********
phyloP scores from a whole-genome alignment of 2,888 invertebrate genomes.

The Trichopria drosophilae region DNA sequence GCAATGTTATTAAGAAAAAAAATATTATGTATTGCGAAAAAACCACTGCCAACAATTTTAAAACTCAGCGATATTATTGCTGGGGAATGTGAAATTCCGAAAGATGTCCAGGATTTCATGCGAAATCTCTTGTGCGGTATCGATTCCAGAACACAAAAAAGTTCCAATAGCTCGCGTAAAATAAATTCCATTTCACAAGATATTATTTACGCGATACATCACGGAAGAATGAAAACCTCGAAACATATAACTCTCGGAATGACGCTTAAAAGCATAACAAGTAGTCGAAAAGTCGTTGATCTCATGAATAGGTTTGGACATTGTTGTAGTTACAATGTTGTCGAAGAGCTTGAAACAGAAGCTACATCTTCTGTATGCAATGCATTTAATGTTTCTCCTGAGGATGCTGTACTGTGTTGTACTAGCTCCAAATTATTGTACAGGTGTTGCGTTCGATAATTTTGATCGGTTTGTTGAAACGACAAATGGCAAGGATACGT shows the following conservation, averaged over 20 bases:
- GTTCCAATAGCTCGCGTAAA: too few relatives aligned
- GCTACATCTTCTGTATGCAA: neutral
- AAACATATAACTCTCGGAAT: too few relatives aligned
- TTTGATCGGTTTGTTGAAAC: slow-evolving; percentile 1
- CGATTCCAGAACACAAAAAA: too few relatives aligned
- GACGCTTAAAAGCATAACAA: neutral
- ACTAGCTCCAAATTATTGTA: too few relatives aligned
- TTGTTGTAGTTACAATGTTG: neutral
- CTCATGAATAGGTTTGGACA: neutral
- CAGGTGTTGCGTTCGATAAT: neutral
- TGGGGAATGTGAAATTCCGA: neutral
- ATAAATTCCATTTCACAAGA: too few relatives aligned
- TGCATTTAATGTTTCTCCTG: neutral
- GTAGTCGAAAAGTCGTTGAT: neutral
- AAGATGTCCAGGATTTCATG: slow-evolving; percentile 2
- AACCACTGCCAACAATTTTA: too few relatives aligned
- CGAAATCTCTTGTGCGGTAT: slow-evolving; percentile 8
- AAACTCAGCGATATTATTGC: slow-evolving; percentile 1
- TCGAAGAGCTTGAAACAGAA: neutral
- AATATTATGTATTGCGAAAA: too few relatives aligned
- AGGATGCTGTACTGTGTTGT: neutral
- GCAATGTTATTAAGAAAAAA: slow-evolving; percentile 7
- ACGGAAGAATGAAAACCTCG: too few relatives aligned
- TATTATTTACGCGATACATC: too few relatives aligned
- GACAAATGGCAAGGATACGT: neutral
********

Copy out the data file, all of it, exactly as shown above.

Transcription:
phyloP scores from a whole-genome alignment of 2,888 invertebrate genomes.

The Trichopria drosophilae region DNA sequence GCAATGTTATTAAGAAAAAAAATATTATGTATTGCGAAAAAACCACTGCCAACAATTTTAAAACTCAGCGATATTATTGCTGGGGAATGTGAAATTCCGAAAGATGTCCAGGATTTCATGCGAAATCTCTTGTGCGGTATCGATTCCAGAACACAAAAAAGTTCCAATAGCTCGCGTAAAATAAATTCCATTTCACAAGATATTATTTACGCGATACATCACGGAAGAATGAAAACCTCGAAACATATAACTCTCGGAATGACGCTTAAAAGCATAACAAGTAGTCGAAAAGTCGTTGATCTCATGAATAGGTTTGGACATTGTTGTAGTTACAATGTTGTCGAAGAGCTTGAAACAGAAGCTACATCTTCTGTATGCAATGCATTTAATGTTTCTCCTGAGGATGCTGTACTGTGTTGTACTAGCTCCAAATTATTGTACAGGTGTTGCGTTCGATAATTTTGATCGGTTTGTTGAAACGACAAATGGCAAGGATACGT shows the following conservation, averaged over 20 bases:
- GTTCCAATAGCTCGCGTAAA: too few relatives aligned
- GCTACATCTTCTGTATGCAA: neutral
- AAACATATAACTCTCGGAAT: too few relatives aligned
- TTTGATCGGTTTGTTGAAAC: slow-evolving; percentile 1
- CGATTCCAGAACACAAAAAA: too few relatives aligned
- GACGCTTAAAAGCATAACAA: neutral
- ACTAGCTCCAAATTATTGTA: too few relatives aligned
- TTGTTGTAGTTACAATGTTG: neutral
- CTCATGAATAGGTTTGGACA: neutral
- CAGGTGTTGCGTTCGATAAT: neutral
- TGGGGAATGTGAAATTCCGA: neutral
- ATAAATTCCATTTCACAAGA: too few relatives aligned
- TGCATTTAATGTTTCTCCTG: neutral
- GTAGTCGAAAAGTCGTTGAT: neutral
- AAGATGTCCAGGATTTCATG: slow-evolving; percentile 2
- AACCACTGCCAACAATTTTA: too few relatives aligned
- CGAAATCTCTTGTGCGGTAT: slow-evolving; percentile 8
- AAACTCAGCGATATTATTGC: slow-evolving; percentile 1
- TCGAAGAGCTTGAAACAGAA: neutral
- AATATTATGTATTGCGAAAA: too few relatives aligned
- AGGATGCTGTACTGTGTTGT: neutral
- GCAATGTTATTAAGAAAAAA: slow-evolving; percentile 7
- ACGGAAGAATGAAAACCTCG: too few relatives aligned
- TATTATTTACGCGATACATC: too few relatives aligned
- GACAAATGGCAAGGATACGT: neutral